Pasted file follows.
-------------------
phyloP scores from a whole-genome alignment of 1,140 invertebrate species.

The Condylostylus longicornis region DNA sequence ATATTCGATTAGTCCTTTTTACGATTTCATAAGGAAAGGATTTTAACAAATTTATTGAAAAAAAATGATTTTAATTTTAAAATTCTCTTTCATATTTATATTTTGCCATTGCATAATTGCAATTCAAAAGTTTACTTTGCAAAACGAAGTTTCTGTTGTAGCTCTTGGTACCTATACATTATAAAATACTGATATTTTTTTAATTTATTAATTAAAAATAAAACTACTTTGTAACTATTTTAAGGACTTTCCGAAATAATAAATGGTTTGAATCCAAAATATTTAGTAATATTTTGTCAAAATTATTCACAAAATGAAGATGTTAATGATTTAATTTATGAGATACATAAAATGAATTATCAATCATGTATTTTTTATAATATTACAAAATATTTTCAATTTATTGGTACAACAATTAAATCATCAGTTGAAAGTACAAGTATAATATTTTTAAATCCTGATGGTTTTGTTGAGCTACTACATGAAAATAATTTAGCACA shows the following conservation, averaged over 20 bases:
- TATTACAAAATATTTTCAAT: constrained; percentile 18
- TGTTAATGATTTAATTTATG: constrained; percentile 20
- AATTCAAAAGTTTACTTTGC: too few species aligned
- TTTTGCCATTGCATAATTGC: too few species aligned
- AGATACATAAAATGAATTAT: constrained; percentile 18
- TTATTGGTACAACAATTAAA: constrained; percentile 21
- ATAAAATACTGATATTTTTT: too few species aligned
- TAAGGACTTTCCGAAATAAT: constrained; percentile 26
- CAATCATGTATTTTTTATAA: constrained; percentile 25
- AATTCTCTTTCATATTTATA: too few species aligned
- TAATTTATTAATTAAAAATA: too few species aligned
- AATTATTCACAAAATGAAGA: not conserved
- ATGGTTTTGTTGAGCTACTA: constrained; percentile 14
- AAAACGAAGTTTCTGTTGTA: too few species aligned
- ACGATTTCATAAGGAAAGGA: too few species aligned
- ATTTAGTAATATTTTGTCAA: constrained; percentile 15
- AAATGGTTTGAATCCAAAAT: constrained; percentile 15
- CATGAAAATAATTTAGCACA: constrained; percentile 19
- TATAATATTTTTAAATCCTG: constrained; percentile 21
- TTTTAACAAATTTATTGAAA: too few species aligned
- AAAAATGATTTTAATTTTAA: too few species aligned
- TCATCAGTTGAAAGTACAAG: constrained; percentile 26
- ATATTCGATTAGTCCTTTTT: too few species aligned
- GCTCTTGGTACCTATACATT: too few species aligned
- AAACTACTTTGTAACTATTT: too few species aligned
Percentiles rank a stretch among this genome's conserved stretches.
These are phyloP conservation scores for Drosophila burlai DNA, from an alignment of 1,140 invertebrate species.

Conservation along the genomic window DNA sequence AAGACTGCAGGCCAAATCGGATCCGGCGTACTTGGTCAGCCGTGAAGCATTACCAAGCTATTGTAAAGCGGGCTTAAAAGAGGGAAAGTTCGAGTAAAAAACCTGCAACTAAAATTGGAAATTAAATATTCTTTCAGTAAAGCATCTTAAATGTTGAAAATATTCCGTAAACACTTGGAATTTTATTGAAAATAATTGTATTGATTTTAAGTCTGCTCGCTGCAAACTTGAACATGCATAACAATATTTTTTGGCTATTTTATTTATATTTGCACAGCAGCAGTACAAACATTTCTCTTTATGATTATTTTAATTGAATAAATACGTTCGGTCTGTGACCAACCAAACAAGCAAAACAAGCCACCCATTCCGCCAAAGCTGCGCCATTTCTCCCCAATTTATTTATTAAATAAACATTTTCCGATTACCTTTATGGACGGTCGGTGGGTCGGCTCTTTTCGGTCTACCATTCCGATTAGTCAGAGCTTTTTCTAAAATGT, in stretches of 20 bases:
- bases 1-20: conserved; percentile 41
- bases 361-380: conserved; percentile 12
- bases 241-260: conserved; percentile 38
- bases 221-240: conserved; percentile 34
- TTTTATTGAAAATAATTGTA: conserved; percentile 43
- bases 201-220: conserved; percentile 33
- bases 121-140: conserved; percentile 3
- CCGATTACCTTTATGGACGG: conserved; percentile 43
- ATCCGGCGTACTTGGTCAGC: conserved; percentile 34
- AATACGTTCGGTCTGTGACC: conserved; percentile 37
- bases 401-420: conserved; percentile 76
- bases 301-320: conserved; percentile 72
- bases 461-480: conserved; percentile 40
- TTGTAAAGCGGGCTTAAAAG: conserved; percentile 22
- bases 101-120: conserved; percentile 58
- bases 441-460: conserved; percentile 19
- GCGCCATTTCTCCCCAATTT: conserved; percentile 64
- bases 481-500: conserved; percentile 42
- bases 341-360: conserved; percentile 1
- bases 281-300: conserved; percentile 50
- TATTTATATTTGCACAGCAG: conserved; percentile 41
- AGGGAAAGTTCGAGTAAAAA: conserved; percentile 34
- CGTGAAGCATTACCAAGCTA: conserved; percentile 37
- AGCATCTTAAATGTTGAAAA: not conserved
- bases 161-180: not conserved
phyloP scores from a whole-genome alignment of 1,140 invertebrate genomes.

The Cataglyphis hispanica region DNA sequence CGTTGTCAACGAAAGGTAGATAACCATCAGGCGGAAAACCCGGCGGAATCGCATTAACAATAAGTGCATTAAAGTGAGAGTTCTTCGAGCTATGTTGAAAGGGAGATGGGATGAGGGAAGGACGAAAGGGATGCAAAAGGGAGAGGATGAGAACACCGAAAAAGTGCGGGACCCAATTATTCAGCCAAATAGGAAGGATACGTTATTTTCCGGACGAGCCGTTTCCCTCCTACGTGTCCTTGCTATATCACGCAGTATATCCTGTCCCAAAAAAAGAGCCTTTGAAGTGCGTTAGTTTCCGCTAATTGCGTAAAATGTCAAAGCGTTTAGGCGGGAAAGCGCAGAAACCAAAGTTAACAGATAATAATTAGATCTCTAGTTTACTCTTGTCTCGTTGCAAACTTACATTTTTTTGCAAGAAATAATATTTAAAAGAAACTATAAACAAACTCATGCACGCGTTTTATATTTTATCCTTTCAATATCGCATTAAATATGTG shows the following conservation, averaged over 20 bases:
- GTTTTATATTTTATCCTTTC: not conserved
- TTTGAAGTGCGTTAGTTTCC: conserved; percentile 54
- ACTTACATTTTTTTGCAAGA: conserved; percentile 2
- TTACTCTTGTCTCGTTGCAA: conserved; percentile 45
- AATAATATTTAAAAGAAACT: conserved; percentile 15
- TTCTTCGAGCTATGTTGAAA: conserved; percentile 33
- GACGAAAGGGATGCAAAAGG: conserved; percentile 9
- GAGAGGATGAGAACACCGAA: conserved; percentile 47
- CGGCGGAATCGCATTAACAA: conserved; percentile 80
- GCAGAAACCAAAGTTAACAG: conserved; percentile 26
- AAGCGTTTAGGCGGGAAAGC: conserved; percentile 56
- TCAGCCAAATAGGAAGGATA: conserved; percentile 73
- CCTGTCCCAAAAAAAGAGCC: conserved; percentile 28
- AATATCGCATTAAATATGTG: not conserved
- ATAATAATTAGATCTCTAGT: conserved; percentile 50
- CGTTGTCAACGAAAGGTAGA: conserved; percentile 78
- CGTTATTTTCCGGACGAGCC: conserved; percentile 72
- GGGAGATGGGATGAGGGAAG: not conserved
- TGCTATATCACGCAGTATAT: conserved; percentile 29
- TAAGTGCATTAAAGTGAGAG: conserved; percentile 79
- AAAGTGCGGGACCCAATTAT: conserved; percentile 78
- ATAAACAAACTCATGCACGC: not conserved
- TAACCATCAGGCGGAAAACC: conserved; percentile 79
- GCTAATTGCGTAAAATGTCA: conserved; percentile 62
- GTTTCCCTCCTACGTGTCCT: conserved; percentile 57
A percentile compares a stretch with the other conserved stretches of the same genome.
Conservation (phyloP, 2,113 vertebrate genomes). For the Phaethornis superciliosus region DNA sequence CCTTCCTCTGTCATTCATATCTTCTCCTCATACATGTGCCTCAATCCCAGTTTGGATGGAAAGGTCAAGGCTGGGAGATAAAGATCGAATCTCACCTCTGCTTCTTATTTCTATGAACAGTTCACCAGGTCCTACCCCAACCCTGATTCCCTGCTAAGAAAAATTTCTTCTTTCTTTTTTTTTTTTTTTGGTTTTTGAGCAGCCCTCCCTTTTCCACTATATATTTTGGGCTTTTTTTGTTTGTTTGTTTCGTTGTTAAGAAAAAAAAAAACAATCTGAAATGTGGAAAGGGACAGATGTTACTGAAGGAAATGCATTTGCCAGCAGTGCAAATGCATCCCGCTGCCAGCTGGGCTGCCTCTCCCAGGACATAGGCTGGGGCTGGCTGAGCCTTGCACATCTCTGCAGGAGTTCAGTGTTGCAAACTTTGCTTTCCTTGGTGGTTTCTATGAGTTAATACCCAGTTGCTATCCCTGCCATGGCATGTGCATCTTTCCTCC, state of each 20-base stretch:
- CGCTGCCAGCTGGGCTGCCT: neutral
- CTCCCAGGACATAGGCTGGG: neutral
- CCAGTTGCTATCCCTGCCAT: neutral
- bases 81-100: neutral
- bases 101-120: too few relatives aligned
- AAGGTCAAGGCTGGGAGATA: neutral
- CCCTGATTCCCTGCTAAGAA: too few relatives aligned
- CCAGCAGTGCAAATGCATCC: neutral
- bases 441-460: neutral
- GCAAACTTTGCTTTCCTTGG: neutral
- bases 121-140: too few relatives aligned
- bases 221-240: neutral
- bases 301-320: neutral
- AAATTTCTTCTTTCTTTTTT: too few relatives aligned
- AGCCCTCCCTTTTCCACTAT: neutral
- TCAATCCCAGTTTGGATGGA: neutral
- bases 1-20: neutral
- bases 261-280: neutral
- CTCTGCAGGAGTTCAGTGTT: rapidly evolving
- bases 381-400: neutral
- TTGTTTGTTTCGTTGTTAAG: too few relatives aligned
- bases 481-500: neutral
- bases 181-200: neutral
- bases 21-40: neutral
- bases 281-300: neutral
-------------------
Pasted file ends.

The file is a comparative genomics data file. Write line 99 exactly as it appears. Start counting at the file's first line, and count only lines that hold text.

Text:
- AGCCCTCCCTTTTCCACTAT: neutral